Fentanyl vs Oxycodone

Prescription medications, including prescription opioids, serve a purpose in treating pain and helping patients recover from procedures such as surgery. When those drugs are abused, though, they can create serious problems and can even have fatal consequences. Understanding the difference between fentanyl vs oxycodone, including how addictive each can be, is important for your health and well-being.

Legal and Illegal Opioids

Some opioids are available legally, by prescription, for the treatment of pain. Those include oxycodone, codeine, hydrocodone, and morphine. However, there are many illegal opioids including heroin and synthetic drugs such as fentanyl.

If not taken appropriately, even prescription drugs can cause serious issues for someone who misuses them or abuses them. Synthetic opioid are especially dangerous. In 2019, more overdose deaths were caused by synthetic opioids than any other opioid, including heroin. In fact, synthetics accounted for 73% of all opioid-involved deaths, which totaled 70,630.

The opioid epidemic began in the 1990s in the US, with a significant increase in the prescribing of opioids. When people became addicted, they began to use heroin as a cheaper and more readily available drug. The epidemic now includes an increase in the availability of counterfeit pills, which are even more dangerous.

Counterfeit Opioids

Pills manufactured illegally are made to look like those opioids prescribed legally to treat pain or anxiety. The counterfeit pills are sold by drug dealers and look like oxycodone as well as Xanax, Percocet, and similar drugs. Synthetic fentanyl is usually the active ingredient in these counterfeits, which have led to increased overdoses and deaths across the US. In the western part of the country, there was a 67% increase in death rates related to counterfeit opioids from 2018 to 2019.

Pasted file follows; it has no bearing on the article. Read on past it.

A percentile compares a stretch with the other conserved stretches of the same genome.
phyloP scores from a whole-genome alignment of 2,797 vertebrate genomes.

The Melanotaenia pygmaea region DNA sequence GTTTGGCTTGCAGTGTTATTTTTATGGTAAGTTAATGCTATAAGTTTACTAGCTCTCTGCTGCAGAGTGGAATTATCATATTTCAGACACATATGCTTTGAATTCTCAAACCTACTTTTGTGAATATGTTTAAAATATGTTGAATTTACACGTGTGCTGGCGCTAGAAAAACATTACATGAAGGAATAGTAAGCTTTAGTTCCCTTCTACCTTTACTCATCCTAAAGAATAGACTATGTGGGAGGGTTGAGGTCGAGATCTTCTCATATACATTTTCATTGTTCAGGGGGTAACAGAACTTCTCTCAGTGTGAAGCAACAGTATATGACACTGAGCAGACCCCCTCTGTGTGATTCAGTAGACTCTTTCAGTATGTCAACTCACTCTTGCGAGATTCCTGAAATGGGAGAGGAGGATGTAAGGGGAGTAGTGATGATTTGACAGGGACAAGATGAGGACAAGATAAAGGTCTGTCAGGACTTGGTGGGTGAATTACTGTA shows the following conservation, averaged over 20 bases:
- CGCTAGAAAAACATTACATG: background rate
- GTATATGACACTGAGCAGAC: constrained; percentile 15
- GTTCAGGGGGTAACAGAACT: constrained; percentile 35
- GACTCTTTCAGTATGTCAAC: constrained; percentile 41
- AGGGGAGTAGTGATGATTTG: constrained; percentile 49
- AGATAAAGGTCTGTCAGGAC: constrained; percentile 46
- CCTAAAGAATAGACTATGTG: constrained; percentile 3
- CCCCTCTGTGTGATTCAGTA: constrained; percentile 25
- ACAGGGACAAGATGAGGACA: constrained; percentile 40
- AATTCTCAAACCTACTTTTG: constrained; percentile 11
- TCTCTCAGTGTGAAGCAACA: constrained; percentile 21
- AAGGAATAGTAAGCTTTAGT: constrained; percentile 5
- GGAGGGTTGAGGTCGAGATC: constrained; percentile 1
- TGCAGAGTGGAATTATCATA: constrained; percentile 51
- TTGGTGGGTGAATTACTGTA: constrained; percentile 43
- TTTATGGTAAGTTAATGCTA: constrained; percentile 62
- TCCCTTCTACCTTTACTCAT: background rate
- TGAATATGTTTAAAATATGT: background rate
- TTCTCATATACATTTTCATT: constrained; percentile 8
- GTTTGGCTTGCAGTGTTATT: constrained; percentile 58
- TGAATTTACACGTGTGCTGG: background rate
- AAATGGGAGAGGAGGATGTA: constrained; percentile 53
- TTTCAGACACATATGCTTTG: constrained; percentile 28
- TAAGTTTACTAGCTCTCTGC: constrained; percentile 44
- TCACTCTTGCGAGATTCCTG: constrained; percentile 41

Counterfeit pills can look just like oxycodone in their shape, color, size, and even the markings on the pill. The Drug Enforcement Administration (DEA) found that 27% of pills seized across the country in 2019 contained potentially lethal doses of fentanyl.

Fentanyl vs Oxycodone

Oxycodone is a legal prescription medication, often used to relieve a patient’s pain after surgery. It is a semi-synthetic narcotic analgesic which has legitimate benefits when used appropriately. Oxycodone has a high potential for abuse, however, because of the feelings of euphoria and relaxation it can create in an individual. Its negative effects can include respiratory depression, constipation, and, when containing acetaminophen, severe liver damage.

Fentanyl is a synthetic opioid that is 50 to 100 times more potent than morphine. Although it is available through a legitimate prescription, used legally to treat severe pain and occasionally chronic pain. It is also made and used illegally and is commonly mixed with other drugs when sold by drug dealers, so that it is cheaper and easier to obtain. Synthetic fentanyl made illegally in labs is sold as a powder, put in eye droppers and nasal sprays, or made into counterfeit pills.


When fentanyl is cut with other drugs such as heroin, cocaine, or methamphetamine, it can become even more dangerous for the user who doesn’t realize what is in the pill or powder they are taking. An individual who is not used to the powerful drug is especially vulnerable and is more likely to overdose.

Synthetic opioids such as fentanyl are now the most common drugs involved in overdose deaths in the US. The percentage of opioid-related deaths involving fentanyl increased from 14.3% in 2010 to 59% in 2017.

A person who overdoses on fentanyl will experience slowed or stopped breathing. This decreases the amount of oxygen that is transmitted to the brain, which results in hypoxia. The condition can lead to coma and permanent brain damage and can be fatal.


Oxycodone and fentanyl are addictive substances and have high potential for abuse. Opioids work by binding to the brain’s receptors that control emotions and pain. After taking the opioid frequently, an individual’s brain will adapt to the drug, which diminishes its sensitivity. The individual will begin to have difficulty finding pleasure from anything other than the opioid. Drug seeking and using will take over their lives in their addiction.

Contact Recovery Without Walls for Prescription Drug Help

At Recovery Without Walls, we understand that it can be difficult and even dangerous to stop abusing drugs, including fentanyl and oxycodone, without help. We are here to guide you through safe and effective withdrawal from illegal opioids and legitimate prescriptions. We personalize your treatment based on evidence-informed research, exceptional psychotherapy, nutritional support, and integrative healing methods designed to treat your whole body. Contact us today to learn how we can help you.